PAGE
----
Nonetheless, they’re great if you want to pick up more affordable graded cards, and they’re likely to be close to a PSA/BGS equivalent.
You can take a look at prices for SGC graded cards below.
Starting from 5-10 business days at $15, SGC is the most affordable service to make the list by a country mile.
1-2 days is $40 per card, depending on the value of the card itself.
If you’re not planning on sending off the rarest parallels, it makes sense to send cards off to SGC for grading, even if they won’t sell for as much at auction. (Does the cost of grading outweigh the price of the card? SGC will be helpful if so.)
SGC Pros and Cons
We’ve listed the main pros and cons seen with SGC below.
- Large strong slabs with a unique style
- One of the cheapest services to grade cards at the moment
- Quick turnaround times
- The lowest final sale price overall on average
SGC grading is third overall in my estimations, but only just. They’ve continued to improve while BGS and PSA have lagged behind, and offer one of the easiest methods to get cards graded quickly and cheaply.
PSA vs BGS vs SGC: Other Grading Companies
There’s a plethora of smaller alternative grading companies that are hoping to snatch up a share of a considerable market. They’re popping up in regions such as Germany and the UK, with a duo of examples seen in the image below.
Majesty Grading Company and Get Graded are two examples, although prices currently fall short when compared to the biggest US companies. However, they could be a better option for collectors based in Europe or the UK, given the high cost of shipping. For now, the true competition is between PSA vs BGS vs SGC.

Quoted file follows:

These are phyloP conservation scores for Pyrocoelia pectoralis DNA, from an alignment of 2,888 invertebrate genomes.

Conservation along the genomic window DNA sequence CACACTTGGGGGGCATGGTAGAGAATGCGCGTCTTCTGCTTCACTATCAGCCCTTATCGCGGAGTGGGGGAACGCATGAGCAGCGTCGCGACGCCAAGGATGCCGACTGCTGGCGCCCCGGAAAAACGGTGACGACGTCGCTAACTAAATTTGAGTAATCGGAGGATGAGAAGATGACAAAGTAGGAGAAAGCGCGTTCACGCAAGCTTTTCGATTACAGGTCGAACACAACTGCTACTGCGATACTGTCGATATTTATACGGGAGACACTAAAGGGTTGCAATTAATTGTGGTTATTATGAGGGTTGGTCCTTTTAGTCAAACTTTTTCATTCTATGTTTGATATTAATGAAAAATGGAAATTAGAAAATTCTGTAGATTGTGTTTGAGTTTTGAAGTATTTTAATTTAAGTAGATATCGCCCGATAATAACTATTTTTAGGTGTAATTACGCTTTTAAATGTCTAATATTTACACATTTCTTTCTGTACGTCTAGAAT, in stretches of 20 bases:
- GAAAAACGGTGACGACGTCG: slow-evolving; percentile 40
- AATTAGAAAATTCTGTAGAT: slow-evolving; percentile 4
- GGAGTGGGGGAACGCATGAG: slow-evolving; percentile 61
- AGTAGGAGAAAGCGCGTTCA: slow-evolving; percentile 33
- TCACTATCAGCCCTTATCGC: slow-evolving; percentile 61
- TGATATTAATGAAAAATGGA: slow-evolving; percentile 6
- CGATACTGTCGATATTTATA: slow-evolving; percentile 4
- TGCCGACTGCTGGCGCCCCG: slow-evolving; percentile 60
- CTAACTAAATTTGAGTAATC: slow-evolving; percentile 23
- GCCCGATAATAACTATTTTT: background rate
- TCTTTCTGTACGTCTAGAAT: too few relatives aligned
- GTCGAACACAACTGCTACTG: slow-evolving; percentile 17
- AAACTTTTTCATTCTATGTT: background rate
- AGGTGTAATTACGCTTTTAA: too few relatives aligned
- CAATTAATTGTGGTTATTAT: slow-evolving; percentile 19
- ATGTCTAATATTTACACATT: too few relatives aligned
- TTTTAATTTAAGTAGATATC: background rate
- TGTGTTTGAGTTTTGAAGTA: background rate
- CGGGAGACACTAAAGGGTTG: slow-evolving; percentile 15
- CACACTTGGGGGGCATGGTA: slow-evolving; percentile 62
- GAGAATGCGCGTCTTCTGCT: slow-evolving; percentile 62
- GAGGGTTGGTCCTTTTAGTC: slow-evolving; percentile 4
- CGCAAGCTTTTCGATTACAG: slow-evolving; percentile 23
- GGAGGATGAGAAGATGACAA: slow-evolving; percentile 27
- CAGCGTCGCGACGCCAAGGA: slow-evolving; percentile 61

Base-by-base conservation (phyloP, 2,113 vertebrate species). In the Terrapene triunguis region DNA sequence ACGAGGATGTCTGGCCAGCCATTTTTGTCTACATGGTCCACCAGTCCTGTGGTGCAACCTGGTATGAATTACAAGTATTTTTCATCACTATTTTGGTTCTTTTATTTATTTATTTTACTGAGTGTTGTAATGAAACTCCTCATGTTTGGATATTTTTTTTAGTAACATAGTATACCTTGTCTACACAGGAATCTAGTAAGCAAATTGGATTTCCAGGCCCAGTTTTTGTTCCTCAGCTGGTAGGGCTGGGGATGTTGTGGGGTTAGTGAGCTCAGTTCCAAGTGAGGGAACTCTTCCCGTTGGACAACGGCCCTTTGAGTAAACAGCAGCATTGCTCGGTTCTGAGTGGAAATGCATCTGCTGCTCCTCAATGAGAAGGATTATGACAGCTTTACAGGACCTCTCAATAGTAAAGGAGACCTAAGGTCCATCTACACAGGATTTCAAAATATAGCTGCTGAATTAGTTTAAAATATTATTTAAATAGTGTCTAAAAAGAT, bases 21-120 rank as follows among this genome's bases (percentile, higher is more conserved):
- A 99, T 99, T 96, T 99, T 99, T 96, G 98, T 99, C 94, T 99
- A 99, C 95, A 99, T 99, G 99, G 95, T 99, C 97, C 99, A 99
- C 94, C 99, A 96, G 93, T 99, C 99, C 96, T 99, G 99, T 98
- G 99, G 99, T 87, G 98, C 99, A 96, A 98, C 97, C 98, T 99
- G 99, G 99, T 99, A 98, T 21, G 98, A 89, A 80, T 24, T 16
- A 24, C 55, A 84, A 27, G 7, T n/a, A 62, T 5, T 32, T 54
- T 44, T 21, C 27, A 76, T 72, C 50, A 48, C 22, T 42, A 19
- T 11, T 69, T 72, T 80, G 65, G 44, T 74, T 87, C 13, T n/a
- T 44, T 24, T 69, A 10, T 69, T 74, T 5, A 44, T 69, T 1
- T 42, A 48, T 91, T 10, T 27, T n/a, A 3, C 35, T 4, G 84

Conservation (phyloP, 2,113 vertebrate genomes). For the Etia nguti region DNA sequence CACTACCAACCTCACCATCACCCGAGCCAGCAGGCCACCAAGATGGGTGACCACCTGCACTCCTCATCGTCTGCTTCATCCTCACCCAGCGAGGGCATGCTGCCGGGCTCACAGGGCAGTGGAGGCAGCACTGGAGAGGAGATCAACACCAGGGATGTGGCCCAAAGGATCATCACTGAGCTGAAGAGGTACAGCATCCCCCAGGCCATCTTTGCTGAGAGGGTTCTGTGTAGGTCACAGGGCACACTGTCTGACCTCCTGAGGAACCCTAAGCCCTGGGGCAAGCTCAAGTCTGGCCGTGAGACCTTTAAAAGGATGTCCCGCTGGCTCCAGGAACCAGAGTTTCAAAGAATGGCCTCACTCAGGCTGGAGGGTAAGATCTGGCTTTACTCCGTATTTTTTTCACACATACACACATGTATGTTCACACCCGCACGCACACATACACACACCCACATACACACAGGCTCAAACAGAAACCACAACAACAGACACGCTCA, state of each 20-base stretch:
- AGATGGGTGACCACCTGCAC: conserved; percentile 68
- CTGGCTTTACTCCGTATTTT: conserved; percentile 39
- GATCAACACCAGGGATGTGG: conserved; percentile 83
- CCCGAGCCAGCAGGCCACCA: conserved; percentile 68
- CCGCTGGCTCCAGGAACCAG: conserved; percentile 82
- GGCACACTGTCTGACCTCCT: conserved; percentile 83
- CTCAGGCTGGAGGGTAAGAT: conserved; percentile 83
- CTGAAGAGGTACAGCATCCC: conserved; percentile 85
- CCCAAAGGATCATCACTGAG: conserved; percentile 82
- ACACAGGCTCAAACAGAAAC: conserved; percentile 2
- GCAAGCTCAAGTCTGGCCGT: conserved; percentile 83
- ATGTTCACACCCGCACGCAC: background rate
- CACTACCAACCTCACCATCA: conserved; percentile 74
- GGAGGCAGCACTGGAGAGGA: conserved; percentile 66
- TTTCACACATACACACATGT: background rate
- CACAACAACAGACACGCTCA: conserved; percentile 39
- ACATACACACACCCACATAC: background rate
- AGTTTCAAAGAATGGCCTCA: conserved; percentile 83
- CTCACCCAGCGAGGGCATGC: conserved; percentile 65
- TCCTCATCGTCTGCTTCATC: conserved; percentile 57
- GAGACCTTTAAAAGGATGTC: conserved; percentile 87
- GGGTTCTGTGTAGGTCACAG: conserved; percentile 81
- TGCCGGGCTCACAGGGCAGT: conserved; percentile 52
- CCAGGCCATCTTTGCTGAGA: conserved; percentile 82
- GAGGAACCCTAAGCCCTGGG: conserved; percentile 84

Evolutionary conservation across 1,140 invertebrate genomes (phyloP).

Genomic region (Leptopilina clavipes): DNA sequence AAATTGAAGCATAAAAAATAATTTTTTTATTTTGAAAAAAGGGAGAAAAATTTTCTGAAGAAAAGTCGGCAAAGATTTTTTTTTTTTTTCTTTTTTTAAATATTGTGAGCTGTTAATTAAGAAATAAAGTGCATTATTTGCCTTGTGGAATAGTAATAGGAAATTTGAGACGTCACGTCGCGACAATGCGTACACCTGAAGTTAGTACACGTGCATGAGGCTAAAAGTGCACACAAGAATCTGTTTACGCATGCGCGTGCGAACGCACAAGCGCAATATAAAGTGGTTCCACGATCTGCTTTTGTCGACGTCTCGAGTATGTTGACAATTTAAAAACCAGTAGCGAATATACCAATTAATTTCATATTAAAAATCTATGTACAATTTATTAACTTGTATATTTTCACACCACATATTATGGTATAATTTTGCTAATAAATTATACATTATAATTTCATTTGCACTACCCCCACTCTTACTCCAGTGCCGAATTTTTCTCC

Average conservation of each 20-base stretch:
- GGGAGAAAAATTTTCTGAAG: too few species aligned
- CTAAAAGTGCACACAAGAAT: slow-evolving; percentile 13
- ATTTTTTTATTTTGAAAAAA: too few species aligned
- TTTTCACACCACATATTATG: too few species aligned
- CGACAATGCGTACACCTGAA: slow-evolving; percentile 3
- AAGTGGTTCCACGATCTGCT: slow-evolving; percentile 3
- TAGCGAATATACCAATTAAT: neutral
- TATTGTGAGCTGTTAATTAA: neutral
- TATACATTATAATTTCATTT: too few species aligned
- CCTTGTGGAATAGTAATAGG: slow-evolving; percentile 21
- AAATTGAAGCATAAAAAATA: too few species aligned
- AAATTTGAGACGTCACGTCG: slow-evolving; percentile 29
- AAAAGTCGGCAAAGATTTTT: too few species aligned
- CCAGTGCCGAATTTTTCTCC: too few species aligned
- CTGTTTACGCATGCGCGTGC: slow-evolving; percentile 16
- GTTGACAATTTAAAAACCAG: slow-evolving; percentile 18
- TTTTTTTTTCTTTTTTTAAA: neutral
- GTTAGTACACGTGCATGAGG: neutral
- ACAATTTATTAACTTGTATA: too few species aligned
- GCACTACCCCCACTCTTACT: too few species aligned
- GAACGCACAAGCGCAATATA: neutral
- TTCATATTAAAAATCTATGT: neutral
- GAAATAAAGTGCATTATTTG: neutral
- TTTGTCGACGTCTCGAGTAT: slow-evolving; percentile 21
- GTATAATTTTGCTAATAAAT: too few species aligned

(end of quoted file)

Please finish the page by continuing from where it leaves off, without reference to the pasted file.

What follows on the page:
We’ve started picking up lesser known graded cards as a long term hold. We’ve also sent items off for review purposes.
PSA vs BGS vs SGC: Overall Winners
The main factor when dealing with any grading company is the final sale price.
- Grading winner: PSA – You can’t argue with the best in the business, but they’re pretty expensive for grading cheaper cards.
- Grading Pricing winner: SGC – The most affordable overall, without many compromises.
- Slab design winner: BGS – Robust slabs that will keep your cards safe.
- Final sales price winner: PSA – PSA versions tend to sell for higher prices, and they are preferred by many collectors.
- Timescale winner: SGC: Expect to be waiting a while no matter who you go to, but SGC for now. You can’t really argue with a $15/per card fee with a wait time of 5-10 days.
- Overall winner: PSA: If you’re aiming to make the most money from your collection, it’s probably best to wait for PSA’s cheaper tiers. PSA vs BGS vs SGC is a closer competition than it used to be.